The US advertising guru and author Roy H Williams once wrote that, ‘A smart man makes a mistake, learns from it, and never makes that mistake again. But a wise man finds a smart man and learns from him how to avoid the mistake altogether.’ Hopefully this post will demonstrate that I am indeed ‘smart’ and will help you all become a little bit wiser!
Already the September 2010 trainee intake are halfway through our first seat and, with the workload picking up, the odd mistake has been made along the way (although I much prefer the term “happy accidents”). Supervisors are aware that trainees will make mistakes, having themselves been in the same situation not so many years ago. They can occur regardless of the trainee’s current seat; although you’re also expected to learn from them and make sure you don’t make the same mistake twice. Hence, as your training contract progresses, you’ll be expected to make fewer mistakes.
I can tell you now that you will never forget your first mistake. My first mistake involved work for a partner and a stray email that found its way to our Graduate Recruitment Manager (who happen to have very similar names). The first emotion was most definitely frustration having realised I’d made such a simple error. This quickly turned to fear as it dawned on me who was involved and all sorts of thoughts raced through my head, including whether or not this might impact on the remainder of my training contract and my chances of qualifying with the firm (in hindsight I shouldn’t have worried so much). Having corrected my mistake, I set about apologising to those involved. Both were fantastic, accepted my apology and understood that mistakes do happen.
With the panic over, I entered into a period of reflection to make sure I learned as much as possible from the episode, the fruits of this deliberation can be found below. They’re very clichéd but they all stem from my experience and I’ve tried to apply them practically where possible.
Don’t panic. Keep calm and gather your thoughts so that you can explain your mistake in a concise and collected manner.
Own up. Own up to any mistake as soon as possible. Your supervisor will not be impressed with any attempt at concealing a mistake and will be justified in reprimanding the trainee if it results in increased workload because of delay. My own experience has also taught me that supervisors often consider the ability to admit to your mistakes to be a rather endearing feature that also builds trust between the two of you.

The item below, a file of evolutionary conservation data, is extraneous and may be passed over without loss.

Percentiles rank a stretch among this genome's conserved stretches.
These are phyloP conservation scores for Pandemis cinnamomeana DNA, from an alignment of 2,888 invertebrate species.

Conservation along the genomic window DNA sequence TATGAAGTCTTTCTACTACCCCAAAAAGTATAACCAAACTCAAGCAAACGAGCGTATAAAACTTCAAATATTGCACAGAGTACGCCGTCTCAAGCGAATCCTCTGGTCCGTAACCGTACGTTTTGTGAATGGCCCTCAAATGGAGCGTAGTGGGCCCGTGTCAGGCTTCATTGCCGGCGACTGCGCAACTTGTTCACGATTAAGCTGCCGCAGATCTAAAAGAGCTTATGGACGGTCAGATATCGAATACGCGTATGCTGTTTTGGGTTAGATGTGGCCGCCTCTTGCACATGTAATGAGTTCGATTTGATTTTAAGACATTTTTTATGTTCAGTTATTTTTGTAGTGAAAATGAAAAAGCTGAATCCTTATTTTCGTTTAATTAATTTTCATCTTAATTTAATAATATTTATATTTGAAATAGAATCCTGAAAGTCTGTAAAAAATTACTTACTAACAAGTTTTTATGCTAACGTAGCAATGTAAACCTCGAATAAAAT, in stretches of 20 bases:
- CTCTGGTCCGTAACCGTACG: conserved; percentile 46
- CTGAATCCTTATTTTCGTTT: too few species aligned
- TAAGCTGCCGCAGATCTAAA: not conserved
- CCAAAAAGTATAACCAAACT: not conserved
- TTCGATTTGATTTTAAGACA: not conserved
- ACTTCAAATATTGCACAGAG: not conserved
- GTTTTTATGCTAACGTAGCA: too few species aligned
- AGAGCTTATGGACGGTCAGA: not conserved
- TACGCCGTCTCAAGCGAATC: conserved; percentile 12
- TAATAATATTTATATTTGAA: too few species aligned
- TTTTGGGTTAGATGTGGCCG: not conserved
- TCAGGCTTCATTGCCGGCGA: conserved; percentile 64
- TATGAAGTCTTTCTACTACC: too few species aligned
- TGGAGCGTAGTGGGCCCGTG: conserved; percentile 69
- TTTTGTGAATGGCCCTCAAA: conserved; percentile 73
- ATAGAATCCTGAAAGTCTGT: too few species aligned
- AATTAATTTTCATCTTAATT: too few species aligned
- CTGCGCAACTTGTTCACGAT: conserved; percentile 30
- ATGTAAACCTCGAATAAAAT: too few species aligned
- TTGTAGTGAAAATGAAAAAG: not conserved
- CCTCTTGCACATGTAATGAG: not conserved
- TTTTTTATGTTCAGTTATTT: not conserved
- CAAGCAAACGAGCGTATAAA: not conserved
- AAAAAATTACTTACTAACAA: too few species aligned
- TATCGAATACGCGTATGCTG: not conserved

Offer solutions. Before you own up, consider ways to rectify your mistake and offer these solutions to your supervisor when you speak with them. You never know, your supervisor may agree with one of your solutions and be able to sanction it there and then, meaning they don’t have to resolve your mistakes. You will be expected to offer solutions to clients later on in your career and this approach has the added benefit of demonstrating your ability to solve problems, which impresses supervisors.
Learn. You can really demonstrate your personal development over the course of your training contract by referencing your mistake, the actions you took to correct it and how you learnt from it and prevented it from happening again. Failing to learn from a mistake is unacceptable and your supervisor will be justified in being irritated and reprimanding you.
Ask questions. Prevention is better than cure. Many mistakes arise from miscommunication when a supervisor is giving you instructions for a task. If you’re unsure about anything, then ask questions. Explaining things again may take up an extra minute of your supervisor’s time, but this is better than a couple of hours they may have to allocate for correcting your mistake.
I hope the above is useful and please feel free to post any questions below. Finally, all the Pinsent Masons trainees would like to wish you a prosperous New Year.